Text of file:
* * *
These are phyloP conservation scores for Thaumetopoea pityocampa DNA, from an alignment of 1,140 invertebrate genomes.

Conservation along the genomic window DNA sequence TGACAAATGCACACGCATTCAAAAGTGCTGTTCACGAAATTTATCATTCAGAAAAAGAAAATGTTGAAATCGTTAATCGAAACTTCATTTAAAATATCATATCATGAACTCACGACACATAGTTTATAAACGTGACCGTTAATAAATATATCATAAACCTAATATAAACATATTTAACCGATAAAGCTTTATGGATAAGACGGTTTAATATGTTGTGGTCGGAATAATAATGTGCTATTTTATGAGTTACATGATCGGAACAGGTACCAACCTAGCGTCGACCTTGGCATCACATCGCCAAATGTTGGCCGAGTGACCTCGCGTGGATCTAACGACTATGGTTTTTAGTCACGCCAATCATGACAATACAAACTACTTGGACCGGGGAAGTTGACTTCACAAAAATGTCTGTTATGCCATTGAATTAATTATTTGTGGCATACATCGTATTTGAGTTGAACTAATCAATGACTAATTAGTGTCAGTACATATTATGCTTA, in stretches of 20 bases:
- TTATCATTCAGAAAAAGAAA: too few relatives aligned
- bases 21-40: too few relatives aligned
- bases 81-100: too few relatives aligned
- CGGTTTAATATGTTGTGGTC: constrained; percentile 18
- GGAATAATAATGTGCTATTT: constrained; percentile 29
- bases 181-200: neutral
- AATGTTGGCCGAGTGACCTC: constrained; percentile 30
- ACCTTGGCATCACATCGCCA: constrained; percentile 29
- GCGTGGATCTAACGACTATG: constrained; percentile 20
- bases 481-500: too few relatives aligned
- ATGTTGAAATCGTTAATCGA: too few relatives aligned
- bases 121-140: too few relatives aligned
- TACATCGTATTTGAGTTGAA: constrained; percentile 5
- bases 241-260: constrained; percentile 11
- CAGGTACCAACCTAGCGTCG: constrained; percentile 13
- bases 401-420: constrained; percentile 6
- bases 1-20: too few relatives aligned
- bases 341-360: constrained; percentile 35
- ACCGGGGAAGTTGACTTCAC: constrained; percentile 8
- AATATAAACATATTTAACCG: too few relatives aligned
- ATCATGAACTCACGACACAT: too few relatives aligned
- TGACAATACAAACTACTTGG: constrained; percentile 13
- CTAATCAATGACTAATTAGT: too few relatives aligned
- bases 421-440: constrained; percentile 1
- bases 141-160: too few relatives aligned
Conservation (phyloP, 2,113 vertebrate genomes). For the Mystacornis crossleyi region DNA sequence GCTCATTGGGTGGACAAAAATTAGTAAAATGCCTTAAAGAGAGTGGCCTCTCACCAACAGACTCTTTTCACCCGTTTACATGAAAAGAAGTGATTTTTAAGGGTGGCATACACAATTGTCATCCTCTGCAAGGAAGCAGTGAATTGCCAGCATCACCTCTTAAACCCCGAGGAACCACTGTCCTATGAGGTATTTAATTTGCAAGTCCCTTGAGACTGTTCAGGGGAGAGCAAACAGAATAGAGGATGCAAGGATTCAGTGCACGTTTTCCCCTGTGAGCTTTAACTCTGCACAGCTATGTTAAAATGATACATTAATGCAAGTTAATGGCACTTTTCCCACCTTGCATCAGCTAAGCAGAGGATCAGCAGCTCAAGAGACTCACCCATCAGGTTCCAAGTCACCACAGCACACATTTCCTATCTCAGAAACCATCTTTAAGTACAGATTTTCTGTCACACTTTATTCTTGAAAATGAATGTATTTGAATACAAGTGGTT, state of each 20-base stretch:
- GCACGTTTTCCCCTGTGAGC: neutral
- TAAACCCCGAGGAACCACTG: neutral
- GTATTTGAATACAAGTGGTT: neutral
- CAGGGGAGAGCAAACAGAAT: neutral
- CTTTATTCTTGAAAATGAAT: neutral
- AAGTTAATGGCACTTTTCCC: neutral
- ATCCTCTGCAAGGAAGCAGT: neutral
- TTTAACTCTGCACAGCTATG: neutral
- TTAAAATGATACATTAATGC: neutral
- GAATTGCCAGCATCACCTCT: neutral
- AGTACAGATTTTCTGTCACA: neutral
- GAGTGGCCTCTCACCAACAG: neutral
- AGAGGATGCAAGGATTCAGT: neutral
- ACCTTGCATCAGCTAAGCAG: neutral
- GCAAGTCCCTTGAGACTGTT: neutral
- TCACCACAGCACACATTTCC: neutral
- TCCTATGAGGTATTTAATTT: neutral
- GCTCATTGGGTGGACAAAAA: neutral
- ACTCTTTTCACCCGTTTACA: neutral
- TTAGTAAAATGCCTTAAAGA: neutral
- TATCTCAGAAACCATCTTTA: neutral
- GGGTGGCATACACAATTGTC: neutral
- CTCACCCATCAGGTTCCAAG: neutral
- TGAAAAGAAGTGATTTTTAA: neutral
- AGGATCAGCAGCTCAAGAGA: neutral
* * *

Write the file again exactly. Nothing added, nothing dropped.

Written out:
These are phyloP conservation scores for Thaumetopoea pityocampa DNA, from an alignment of 1,140 invertebrate genomes.

Conservation along the genomic window DNA sequence TGACAAATGCACACGCATTCAAAAGTGCTGTTCACGAAATTTATCATTCAGAAAAAGAAAATGTTGAAATCGTTAATCGAAACTTCATTTAAAATATCATATCATGAACTCACGACACATAGTTTATAAACGTGACCGTTAATAAATATATCATAAACCTAATATAAACATATTTAACCGATAAAGCTTTATGGATAAGACGGTTTAATATGTTGTGGTCGGAATAATAATGTGCTATTTTATGAGTTACATGATCGGAACAGGTACCAACCTAGCGTCGACCTTGGCATCACATCGCCAAATGTTGGCCGAGTGACCTCGCGTGGATCTAACGACTATGGTTTTTAGTCACGCCAATCATGACAATACAAACTACTTGGACCGGGGAAGTTGACTTCACAAAAATGTCTGTTATGCCATTGAATTAATTATTTGTGGCATACATCGTATTTGAGTTGAACTAATCAATGACTAATTAGTGTCAGTACATATTATGCTTA, in stretches of 20 bases:
- TTATCATTCAGAAAAAGAAA: too few relatives aligned
- bases 21-40: too few relatives aligned
- bases 81-100: too few relatives aligned
- CGGTTTAATATGTTGTGGTC: constrained; percentile 18
- GGAATAATAATGTGCTATTT: constrained; percentile 29
- bases 181-200: neutral
- AATGTTGGCCGAGTGACCTC: constrained; percentile 30
- ACCTTGGCATCACATCGCCA: constrained; percentile 29
- GCGTGGATCTAACGACTATG: constrained; percentile 20
- bases 481-500: too few relatives aligned
- ATGTTGAAATCGTTAATCGA: too few relatives aligned
- bases 121-140: too few relatives aligned
- TACATCGTATTTGAGTTGAA: constrained; percentile 5
- bases 241-260: constrained; percentile 11
- CAGGTACCAACCTAGCGTCG: constrained; percentile 13
- bases 401-420: constrained; percentile 6
- bases 1-20: too few relatives aligned
- bases 341-360: constrained; percentile 35
- ACCGGGGAAGTTGACTTCAC: constrained; percentile 8
- AATATAAACATATTTAACCG: too few relatives aligned
- ATCATGAACTCACGACACAT: too few relatives aligned
- TGACAATACAAACTACTTGG: constrained; percentile 13
- CTAATCAATGACTAATTAGT: too few relatives aligned
- bases 421-440: constrained; percentile 1
- bases 141-160: too few relatives aligned
Conservation (phyloP, 2,113 vertebrate genomes). For the Mystacornis crossleyi region DNA sequence GCTCATTGGGTGGACAAAAATTAGTAAAATGCCTTAAAGAGAGTGGCCTCTCACCAACAGACTCTTTTCACCCGTTTACATGAAAAGAAGTGATTTTTAAGGGTGGCATACACAATTGTCATCCTCTGCAAGGAAGCAGTGAATTGCCAGCATCACCTCTTAAACCCCGAGGAACCACTGTCCTATGAGGTATTTAATTTGCAAGTCCCTTGAGACTGTTCAGGGGAGAGCAAACAGAATAGAGGATGCAAGGATTCAGTGCACGTTTTCCCCTGTGAGCTTTAACTCTGCACAGCTATGTTAAAATGATACATTAATGCAAGTTAATGGCACTTTTCCCACCTTGCATCAGCTAAGCAGAGGATCAGCAGCTCAAGAGACTCACCCATCAGGTTCCAAGTCACCACAGCACACATTTCCTATCTCAGAAACCATCTTTAAGTACAGATTTTCTGTCACACTTTATTCTTGAAAATGAATGTATTTGAATACAAGTGGTT, state of each 20-base stretch:
- GCACGTTTTCCCCTGTGAGC: neutral
- TAAACCCCGAGGAACCACTG: neutral
- GTATTTGAATACAAGTGGTT: neutral
- CAGGGGAGAGCAAACAGAAT: neutral
- CTTTATTCTTGAAAATGAAT: neutral
- AAGTTAATGGCACTTTTCCC: neutral
- ATCCTCTGCAAGGAAGCAGT: neutral
- TTTAACTCTGCACAGCTATG: neutral
- TTAAAATGATACATTAATGC: neutral
- GAATTGCCAGCATCACCTCT: neutral
- AGTACAGATTTTCTGTCACA: neutral
- GAGTGGCCTCTCACCAACAG: neutral
- AGAGGATGCAAGGATTCAGT: neutral
- ACCTTGCATCAGCTAAGCAG: neutral
- GCAAGTCCCTTGAGACTGTT: neutral
- TCACCACAGCACACATTTCC: neutral
- TCCTATGAGGTATTTAATTT: neutral
- GCTCATTGGGTGGACAAAAA: neutral
- ACTCTTTTCACCCGTTTACA: neutral
- TTAGTAAAATGCCTTAAAGA: neutral
- TATCTCAGAAACCATCTTTA: neutral
- GGGTGGCATACACAATTGTC: neutral
- CTCACCCATCAGGTTCCAAG: neutral
- TGAAAAGAAGTGATTTTTAA: neutral
- AGGATCAGCAGCTCAAGAGA: neutral